Returning Boolean Literals is a Code Smell

Returning Boolean literals is not cool, man. Not cool.

My language of choice is Javascript and I have been going through a legacy program and refactoring it. One of the ways I’ve been approaching the refactor is to attack a single code-smell at a time. My latest one is returning Boolean literals. It drives me nuts to see something like this:

function isFunction(fn) {
if (typeof fn === 'Function') {
return true;
}
  return false;
}

This is a contrived example (though not much more contrived than some of the functions I’ve cleaned up) but it serves my purposes here. The equality operator, ===, already returns a Boolean value, so we don’t need to specify it a line later. We can, instead, return the expression itself:

function isFunction(fn) {
return typeof fn === 'Function';
}

A case that I’ve come across often is returning a Boolean out of a for-loop (for-loops are another code-smell in my opinion, but a subject for a different time). Here is the code in question:

function isAllUnderTen(numbers) {
for (let i = 0; i < numbers.length; i++) {
if (numbers[i] >= 10) {
return false;
}
}
  return true;
}

This is the reason that the Array methods some and every exist. These two functions return Booleans, so we can rewrite this as:

function isAllUnderTen(numbers) {
return numbers.every(n => n < 10);
}

So why do I consider returning Boolean literals a code-smell?

  1. It’s too verbose.
  2. Boolean switching can happen inadvertently, either in writing or in reading.

Reason #1 is a problem because returning the Boolean literal instead of the expression you used to determine it wastes space, both in the file and in the reader’s mind. The reader (probably Future You) has to read not only the expression, but the next line. This relates to reason #2: if the next line returns the opposite of the expression, confusion will ensue. For example:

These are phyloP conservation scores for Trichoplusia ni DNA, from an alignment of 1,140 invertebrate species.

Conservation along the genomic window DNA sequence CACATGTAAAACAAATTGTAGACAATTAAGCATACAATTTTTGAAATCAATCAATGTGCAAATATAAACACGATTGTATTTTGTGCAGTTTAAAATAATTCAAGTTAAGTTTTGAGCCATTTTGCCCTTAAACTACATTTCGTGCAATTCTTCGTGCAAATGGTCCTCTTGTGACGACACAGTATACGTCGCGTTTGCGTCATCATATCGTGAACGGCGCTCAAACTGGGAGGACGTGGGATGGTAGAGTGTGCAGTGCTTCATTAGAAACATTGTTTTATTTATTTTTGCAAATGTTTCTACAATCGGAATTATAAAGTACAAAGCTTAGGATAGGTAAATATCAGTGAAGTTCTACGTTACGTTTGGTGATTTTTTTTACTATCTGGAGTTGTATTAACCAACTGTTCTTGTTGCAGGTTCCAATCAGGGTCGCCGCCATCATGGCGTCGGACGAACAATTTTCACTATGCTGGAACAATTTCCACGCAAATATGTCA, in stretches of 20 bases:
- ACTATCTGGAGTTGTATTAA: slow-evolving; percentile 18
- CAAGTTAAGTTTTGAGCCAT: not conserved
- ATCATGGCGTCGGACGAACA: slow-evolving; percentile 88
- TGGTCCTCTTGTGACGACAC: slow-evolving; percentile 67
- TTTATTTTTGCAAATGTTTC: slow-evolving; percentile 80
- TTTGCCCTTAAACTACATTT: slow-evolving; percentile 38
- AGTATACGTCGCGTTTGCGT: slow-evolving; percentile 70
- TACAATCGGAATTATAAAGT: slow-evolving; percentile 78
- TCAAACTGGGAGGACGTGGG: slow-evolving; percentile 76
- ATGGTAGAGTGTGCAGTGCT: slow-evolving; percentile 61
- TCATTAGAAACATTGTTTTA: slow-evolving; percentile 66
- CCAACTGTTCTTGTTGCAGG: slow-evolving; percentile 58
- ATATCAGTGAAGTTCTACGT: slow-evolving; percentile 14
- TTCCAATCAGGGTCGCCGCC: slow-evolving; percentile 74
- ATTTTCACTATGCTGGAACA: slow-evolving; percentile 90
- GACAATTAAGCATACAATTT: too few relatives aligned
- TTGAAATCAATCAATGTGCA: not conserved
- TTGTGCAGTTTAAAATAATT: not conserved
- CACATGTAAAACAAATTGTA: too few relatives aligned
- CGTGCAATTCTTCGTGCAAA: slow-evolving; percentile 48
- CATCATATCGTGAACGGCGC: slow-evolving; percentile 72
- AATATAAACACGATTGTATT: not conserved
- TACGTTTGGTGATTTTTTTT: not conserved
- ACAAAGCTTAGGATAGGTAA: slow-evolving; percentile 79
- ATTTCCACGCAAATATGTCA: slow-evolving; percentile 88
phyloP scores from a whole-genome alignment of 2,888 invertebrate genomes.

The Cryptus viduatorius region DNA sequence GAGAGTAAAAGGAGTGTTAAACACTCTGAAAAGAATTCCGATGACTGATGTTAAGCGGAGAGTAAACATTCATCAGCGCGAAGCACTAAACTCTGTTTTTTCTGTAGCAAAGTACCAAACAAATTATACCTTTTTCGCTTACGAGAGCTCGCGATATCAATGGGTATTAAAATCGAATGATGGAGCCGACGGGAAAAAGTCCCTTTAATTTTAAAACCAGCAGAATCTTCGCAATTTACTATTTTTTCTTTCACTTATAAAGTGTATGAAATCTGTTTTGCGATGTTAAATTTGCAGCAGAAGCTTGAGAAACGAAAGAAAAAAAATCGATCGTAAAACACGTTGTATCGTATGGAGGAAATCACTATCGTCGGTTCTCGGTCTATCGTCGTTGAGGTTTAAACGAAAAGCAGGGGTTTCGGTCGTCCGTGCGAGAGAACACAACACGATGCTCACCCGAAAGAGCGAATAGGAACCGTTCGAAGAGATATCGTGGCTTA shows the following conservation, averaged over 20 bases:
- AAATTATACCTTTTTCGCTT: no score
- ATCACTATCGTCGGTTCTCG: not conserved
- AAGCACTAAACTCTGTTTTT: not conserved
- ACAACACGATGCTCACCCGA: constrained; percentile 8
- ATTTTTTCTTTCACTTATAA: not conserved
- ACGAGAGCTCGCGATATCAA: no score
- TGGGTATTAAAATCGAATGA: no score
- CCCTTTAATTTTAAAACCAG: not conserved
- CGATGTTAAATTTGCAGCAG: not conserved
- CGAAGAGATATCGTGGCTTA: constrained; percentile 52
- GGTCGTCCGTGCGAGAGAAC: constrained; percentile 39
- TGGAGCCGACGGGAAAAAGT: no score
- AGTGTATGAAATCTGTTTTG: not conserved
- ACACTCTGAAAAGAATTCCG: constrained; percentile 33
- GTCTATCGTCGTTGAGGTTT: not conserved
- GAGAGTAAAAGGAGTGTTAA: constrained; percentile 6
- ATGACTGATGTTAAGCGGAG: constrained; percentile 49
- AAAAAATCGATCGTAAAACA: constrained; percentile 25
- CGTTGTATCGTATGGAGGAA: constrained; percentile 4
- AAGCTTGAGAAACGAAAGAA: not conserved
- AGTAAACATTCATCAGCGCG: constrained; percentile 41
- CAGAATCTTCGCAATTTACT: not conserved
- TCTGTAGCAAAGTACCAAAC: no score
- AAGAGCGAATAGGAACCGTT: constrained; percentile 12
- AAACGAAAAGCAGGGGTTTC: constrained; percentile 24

function isCoolNumber(n) {
if (n % 2 === 0) {
return false;
}
  return true;
}

In this code, if the expression n % 2 === 0 is true, we return false. Did the author mean for that to happen? Was it a typo? Or is this how the code is supposed to work? This is especially troublesome in code that has little to no test coverage. As a reader of this code, you probably don’t know what the expected behavior should be. The expression to determine the Boolean return value and the actual return value should always agree. I like to do incremental changes when refactoring (code does not leap out of my head fully formed, unfortunately), so I would change this to:

function isCoolNumber(n) {
if (n % 2 !== 0) {
return true;
}

return false;
}

And then finish by changing it to:

function isCoolNumber(n) {
return n % 2 !== 0;
}

One thing that I should mention before ending this article is that I consider returning implicit Booleans (truthy and falsey values) another code-smell. This is because you are not actually returning a Boolean, but something that can be coerced into a Boolean. This encourages off-api use of your function, which creates brittle code that will break if your function begins returning a real Boolean. For example, if isCoolNumber returned n % 2 instead (which would return the equivalently truthy/falsey values 1 and 0) then some enterprising developer may consume the function like, myNum + isCoolNumber(num), which would return NaN once isCoolNumber is refactored to return a real Boolean.

My preference now is to use the explicit equality and inequality (=== and !==) operators to do my evaluations but you could always wrap your expressions in double-negatives if it pleases you: !!(n % 2). It’s more terse, but at the cost of clear, explicit expectations, in my opinion.